Here is a typical situation when a leadership and organizational consultant goes into a new business to help them out. The consultant has a discussion with the client trying to get to the bottom of several issues in the front office. There are multiple paths that needed exploring, but the consultant’s process tells him where to start. “Could I please see a copy of your organizational chart?” The client will often answer with something like: “We have four separate entities for business and tax purposes.” Which prompts: “Do you have yourselves organized by an org chart?” “No.”

So the consultant tries tried a different line, closely related to the first. “Can I see your staff meeting slides?”


“Yes, slides. Or whatever format you use to run your staff meetings.”

“We don’t have any.”

“So how do your weekly staff meetings go?”

“Actually, terribly. Nobody is happy. The principals don’t always even show up.”

“So what do you think might happen if we offered you a very small deck of slides to guide your staff meetings?” the consultant asks. The CEO replies that his principles probably would object because they wouldn’t want an outsider to dictate how they run their meetings and business.

Man, if there’s one thing a strong and vocal segment of business and government leaders love to hate, its talk of process. They are the ones who rail against constraining processes and checklists that take away their creativity and initiative. They don’t want someone who wrote procedures in a sterile room far away some months or years ago telling them how to perform a function in the heat of the operation.

I was one of those guys…30 years ago.

I was wrong then. Those guys are wrong now.

Nobody is taking away anyone’s initiative and right to assess their situation and make the tactical decisions to fix their problems. I’m talking about the importance of developing and following transparent, required procedures for all recurring tasks in your organization from strategic decision-making to maintenance of your physical plant.

Any objective look at human endeavor will show that for the most important tasks, there is a checklist. Who would want to get on an airplane if you even suspected that your crew said “I’ve been flying for years. I don’t need any checklist to tell me how to start and fly a plane.”You would want your pilots and maintainers to have followed well-known and detailed checklists to ensure your safety.

Whether it is miners checking equipment one piece at a time before going down the shaft, to pilots reading off checklist items one at a time while performing the task, to pastry chefs following a precise recipe down to the gram of ingredients, to thoroughbred breeders following a specific hygiene protocol in the breeding shed, recurring tasks ought to be performed following best practices and procedures developed over time through a deliberate melding of experience and thinking.

Likewise, any reading of history in pretty much any endeavor will show that the greatest in their fields were process people at core. The genius comes in when the leader follows procedure and takes advantage of brilliance in the small situations. The Plantagenet King Henry II transformed kingship from arbitrary pillaging to promising to uphold his responsibility (rather than privilege) and commitment to legal procedure. When Nick Saban is asked about the key to his long-term success as head football coach at Alabama, he doesn’t hesitate to say it is his process. From the pre-season camp to the weekly practice schedule to the pregame meal, everything the coaches, players, and staff do is driven by a consistent process.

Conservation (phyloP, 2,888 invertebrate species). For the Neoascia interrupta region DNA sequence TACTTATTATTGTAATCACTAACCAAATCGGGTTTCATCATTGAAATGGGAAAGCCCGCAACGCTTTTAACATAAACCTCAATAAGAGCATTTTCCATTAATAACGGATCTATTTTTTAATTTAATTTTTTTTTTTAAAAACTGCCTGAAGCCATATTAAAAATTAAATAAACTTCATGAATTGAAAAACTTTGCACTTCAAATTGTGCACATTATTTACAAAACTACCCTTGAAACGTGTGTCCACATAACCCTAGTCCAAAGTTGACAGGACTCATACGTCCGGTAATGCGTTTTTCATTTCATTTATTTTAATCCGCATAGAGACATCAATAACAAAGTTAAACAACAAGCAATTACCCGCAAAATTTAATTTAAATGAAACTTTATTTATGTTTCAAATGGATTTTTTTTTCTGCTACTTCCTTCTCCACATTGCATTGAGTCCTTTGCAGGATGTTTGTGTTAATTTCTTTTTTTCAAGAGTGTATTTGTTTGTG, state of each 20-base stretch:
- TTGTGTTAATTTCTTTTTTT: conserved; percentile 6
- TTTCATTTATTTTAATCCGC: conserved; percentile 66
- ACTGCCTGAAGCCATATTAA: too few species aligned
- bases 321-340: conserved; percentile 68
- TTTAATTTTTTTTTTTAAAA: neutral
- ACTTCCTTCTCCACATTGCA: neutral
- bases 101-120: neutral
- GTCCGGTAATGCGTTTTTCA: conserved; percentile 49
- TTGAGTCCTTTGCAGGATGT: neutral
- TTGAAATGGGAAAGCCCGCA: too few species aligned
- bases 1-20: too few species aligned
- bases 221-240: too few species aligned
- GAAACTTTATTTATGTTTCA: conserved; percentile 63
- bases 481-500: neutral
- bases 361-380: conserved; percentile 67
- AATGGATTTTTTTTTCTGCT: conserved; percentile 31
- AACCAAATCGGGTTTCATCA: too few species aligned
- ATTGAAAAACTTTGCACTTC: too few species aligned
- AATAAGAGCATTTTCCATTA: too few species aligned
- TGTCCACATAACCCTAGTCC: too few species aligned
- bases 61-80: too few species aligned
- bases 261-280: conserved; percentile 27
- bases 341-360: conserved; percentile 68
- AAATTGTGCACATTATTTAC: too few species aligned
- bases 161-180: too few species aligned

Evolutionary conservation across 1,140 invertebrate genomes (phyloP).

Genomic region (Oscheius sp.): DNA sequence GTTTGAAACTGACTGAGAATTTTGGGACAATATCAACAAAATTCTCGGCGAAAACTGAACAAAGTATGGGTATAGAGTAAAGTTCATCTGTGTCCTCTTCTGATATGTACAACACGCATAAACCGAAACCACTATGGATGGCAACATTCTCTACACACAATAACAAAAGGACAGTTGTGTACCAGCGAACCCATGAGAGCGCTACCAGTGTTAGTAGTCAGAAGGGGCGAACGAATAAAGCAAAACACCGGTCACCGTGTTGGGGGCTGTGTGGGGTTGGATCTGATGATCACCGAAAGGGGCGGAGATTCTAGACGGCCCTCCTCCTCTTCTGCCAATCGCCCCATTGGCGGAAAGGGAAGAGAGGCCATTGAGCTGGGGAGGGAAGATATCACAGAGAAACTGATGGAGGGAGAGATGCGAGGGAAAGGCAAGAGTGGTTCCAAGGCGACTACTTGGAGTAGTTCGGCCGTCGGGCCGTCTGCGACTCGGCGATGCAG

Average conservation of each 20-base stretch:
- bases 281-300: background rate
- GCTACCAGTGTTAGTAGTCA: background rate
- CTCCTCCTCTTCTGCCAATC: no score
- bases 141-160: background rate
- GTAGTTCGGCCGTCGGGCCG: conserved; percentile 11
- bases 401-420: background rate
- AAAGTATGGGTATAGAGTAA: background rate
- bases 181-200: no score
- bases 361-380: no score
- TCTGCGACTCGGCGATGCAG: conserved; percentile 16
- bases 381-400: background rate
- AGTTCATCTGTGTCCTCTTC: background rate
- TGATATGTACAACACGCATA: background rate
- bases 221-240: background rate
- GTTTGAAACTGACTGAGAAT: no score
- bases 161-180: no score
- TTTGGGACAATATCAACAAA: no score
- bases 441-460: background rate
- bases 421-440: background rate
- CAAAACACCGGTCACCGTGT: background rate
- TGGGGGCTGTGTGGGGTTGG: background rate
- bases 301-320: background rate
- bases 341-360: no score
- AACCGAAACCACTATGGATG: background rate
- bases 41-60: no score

The greatest chefs and restaurateurs know that there is far more to success than cooking a great sauce. There is a daily process of receiving the food early in the morning, the prep chef readying the meals prior to the main service, the manager constantly updating the inventory for orders and ensuring tables are full. Even in the world of high end strategic planning, there is a detailed process that melds art and science to achieve a product well worth the price.

When we  go to visit clients and partners, I always ask for a written list of what the client thinks are the most important tasks they perform on a recurrent basis. No rush. Then I ask to see the checklists or procedures for each of those tasks. I don’t look them over to critique the checklists. I’m initially only interested in whether they have them. If not, then we gather the experts and write them together.

If you are a banker, you produce your procedural paper trail when the auditors come. If you’re a safety chief, you routinely check your confined spaces log and ensure proper training for those entering the space. No matter what your line of business, following established procedures protects you when someone questions your outcomes. Documenting your procedures and taking it a step farther by evaluating your people on the performance of their tasks on a regular basis puts you in the small category of serious players. these are the businesses or agencies that people want to work for and inspectors give the benefit of the doubt in the rare times of trouble.

As I mentioned above, following procedures does not remove your originality and opportunities for brilliance. Although Nick Saban diligently follows a weekly schedule, the game situations call for decisions in the minute. Likewise, if you run a large manufacturing plant, you’re steeped in process. But you still have the leeway to decide when to have training and who to call in to conduct it. If you run a beverage company, you have specific processes to receive your raw materials and develop your product, but you still use your leadership skills in determining if and when to develop a new product.

Embrace the importance of process. It can only benefit you. If you need help, call us. We’d be happy to walk you through the process.